Cardiff Millennium Stadium

The millennium and its lead-up have always been a struggle for meaning and the final arrival of the big date seems tinged with exhaustion. [a]Manic Street Preachers[/a], on the other hand, suffer no s

What were you expecting? Skies ablaze with fireworks? Rivers of booze and piss flooding city centres the world over? A final celebration before society collapses in on itself? The millennium and its lead-up have always been a struggle for meaning and the final arrival of the big date seems tinged with exhaustion. [a]Manic Street Preachers[/a], on the other hand, suffer no such uncertainty or crisis of meaning tonight. Heroic and indignant, they bleed passion and glory from every pore. The 56,000 gathered in the Millennium Stadium don’t expect anything less. It’s about pride and resilience you see.

For health and safety reasons they’ve had to put the roof on the venue, separating the stadium from the carnage outside. As Nicky Wire‘s brother [a]Patrick Jones[/a] shouts poetic polemics and the arena fills up, it seems oddly intimate sealed inside such a huge space. The red dragons are, of course, everywhere – on flags, T-shirts and faces – but it’s not intimidating. There has been a renaissance in this part of the nation. Wales has emerged from the post-industrial sink and tonight the kids want to celebrate this; to be offended by the fury of red and white would be ridiculously urban and isolationist. It might be their victory and vindication, but everyone’s invited.

Including Shack, who this year have finally made their songs heard above their history of misfortune and addiction. But it’s been a long year and Mick Head seems tired. As it’s a night for survivors they should be embraced by the crowd, but it’s indifference they find. ‘Natalie’s Party’ and ‘Streets Of Kenny’ are lost to all but the first few rows. Shack‘s old bones might need to rest for a while but they must never be forgotten or ignored again.

Feeder are younger, thinner and noisier than just about anyone here tonight but it’s their lack of imagination that grates. Rabble-rousing chants of “Wales, Wales” can’t save them from indifference as impatience for the main event grows. They want to be loved so badly, but as hard as they try to convince they can’t seem to give anything of themselves away.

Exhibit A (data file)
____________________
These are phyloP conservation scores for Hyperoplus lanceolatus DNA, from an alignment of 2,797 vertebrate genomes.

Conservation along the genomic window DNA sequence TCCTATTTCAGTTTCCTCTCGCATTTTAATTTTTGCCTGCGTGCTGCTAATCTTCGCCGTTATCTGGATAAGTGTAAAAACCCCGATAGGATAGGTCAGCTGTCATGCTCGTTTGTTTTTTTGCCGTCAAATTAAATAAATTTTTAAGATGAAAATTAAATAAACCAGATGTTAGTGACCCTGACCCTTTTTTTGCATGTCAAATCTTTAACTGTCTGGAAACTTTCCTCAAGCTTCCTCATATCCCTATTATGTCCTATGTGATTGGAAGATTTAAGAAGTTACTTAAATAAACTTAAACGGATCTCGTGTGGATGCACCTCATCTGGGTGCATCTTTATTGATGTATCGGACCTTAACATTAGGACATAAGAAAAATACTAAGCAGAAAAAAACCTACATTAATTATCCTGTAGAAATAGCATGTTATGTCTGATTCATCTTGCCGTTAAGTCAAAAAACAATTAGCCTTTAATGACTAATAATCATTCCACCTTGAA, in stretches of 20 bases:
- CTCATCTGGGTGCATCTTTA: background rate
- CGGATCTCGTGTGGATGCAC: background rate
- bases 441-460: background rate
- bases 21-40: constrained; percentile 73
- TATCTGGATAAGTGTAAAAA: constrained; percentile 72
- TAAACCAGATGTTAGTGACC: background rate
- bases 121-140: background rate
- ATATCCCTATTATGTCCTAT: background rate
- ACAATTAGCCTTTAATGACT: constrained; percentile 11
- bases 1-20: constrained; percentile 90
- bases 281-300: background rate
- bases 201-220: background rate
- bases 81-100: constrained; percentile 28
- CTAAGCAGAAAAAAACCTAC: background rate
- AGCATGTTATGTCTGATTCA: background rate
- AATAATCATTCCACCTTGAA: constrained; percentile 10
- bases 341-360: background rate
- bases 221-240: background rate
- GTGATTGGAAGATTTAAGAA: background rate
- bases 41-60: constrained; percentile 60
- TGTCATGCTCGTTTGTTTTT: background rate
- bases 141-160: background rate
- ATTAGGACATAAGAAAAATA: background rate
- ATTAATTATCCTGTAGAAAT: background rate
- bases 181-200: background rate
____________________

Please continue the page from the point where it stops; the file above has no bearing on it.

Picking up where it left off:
As the hour itself approaches, the night changes down a gear. Video screens display messages from Welsh luminaries including rugby legend Gareth Edwards, boxer Nicky Piper and, er, Max Boyce. But it’s Arthur Scargill filmed in front of the International Brigade recruiting poster that inspired ‘If You Tolerate This…’ that sets the tone for the headliners.

And initially, that tone is somewhat dour. The huge yellow lights laser the crowd as James skips on into ‘You Stole The Sun From My Heart’ and for a terrible moment the switch flicks us back to the countless, and mostly workmanlike, festival appearances over the year where toilets, Billy Bragg and bitterness were the dominant themes. Recently the Manics have seemed like a cause without an enemy, mummified Generation Terrorists wheeled out again for another indifferent show, but that misses the point.

As other heroes grow old embarrassingly, the Manics‘ searing presence and defiance sees them here tonight more graceful and expectant than ever before. Nicky‘s pink miniskirt and ‘Culture Slut’ T-shirt make him appear howlingly cool rather than Dot-Cotton-ridiculous during ‘Faster’. James looks like any other reveller on the Cardiff streets looking for action. There’s a sense of brutality about the way he plays and screams. A trooper for whom performance has always been war.

They dig in further with ‘La Tristesse Durera’ and ‘The Everlasting’, the set solidifying into a snarl as Nicky implores the crowd to buy ‘The Masses Against The Classes’ and “get those fuckers off the top”. ‘Masses…’ is a hot blast of defiance, a wannabe punk reaction against their critics who will inevitably find it a bit paranoid, but here there’s an audible sigh of relief among the feather boas and smeared lippy with the realisation that this is what made them great in the first place.

The hour comes and goes without massive aplomb or carnage. ‘Small Black Flowers…’ is dedicated by James to the missing Richey Edwards “The best and coolest companion of the decade”. The inevitable, monumental ‘A Design For Life’ concludes the set and by then it’s getting rather emotional. Tears trickle and screams break out as Nicky trashes his bass in ritual fervour. The Manics‘ armour is rusting and splitting, waiting for a new champion’s blade to finally cut through the history and hysterics of the greatest band of the ’90s and leave them to finally rest in peace. Until then the future somehow, incredibly, still belongs to them.

You May Like